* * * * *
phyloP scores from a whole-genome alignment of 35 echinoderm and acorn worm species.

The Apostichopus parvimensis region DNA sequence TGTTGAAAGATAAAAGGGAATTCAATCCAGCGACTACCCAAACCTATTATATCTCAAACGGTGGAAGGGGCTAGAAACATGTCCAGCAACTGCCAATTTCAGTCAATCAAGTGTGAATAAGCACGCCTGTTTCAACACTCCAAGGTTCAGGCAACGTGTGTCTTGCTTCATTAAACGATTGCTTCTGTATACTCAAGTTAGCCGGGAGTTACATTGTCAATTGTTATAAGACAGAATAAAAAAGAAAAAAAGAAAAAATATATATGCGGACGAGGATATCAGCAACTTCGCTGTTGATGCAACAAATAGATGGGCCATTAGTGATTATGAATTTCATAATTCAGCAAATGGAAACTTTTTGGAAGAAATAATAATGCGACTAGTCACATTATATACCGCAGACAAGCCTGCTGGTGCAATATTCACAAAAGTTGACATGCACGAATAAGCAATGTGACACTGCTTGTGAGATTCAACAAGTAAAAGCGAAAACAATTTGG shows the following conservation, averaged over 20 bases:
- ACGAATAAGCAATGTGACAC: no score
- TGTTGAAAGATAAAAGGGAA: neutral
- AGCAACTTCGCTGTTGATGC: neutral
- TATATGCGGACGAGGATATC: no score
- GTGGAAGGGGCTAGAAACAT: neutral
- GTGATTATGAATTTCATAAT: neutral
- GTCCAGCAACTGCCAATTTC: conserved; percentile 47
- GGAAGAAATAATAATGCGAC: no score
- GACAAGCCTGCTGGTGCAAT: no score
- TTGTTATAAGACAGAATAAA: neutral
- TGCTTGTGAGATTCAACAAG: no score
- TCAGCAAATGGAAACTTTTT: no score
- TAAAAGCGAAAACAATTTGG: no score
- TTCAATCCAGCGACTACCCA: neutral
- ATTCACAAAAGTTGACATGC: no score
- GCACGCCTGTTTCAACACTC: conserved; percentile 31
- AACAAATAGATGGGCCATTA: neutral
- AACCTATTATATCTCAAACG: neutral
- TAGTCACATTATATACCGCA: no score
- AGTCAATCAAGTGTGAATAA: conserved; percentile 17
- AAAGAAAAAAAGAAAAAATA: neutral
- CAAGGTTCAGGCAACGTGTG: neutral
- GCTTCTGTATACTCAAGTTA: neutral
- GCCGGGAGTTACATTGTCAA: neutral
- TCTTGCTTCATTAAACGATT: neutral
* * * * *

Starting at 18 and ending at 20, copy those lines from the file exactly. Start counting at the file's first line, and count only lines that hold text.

- GCACGCCTGTTTCAACACTC: conserved; percentile 31
- AACAAATAGATGGGCCATTA: neutral
- AACCTATTATATCTCAAACG: neutral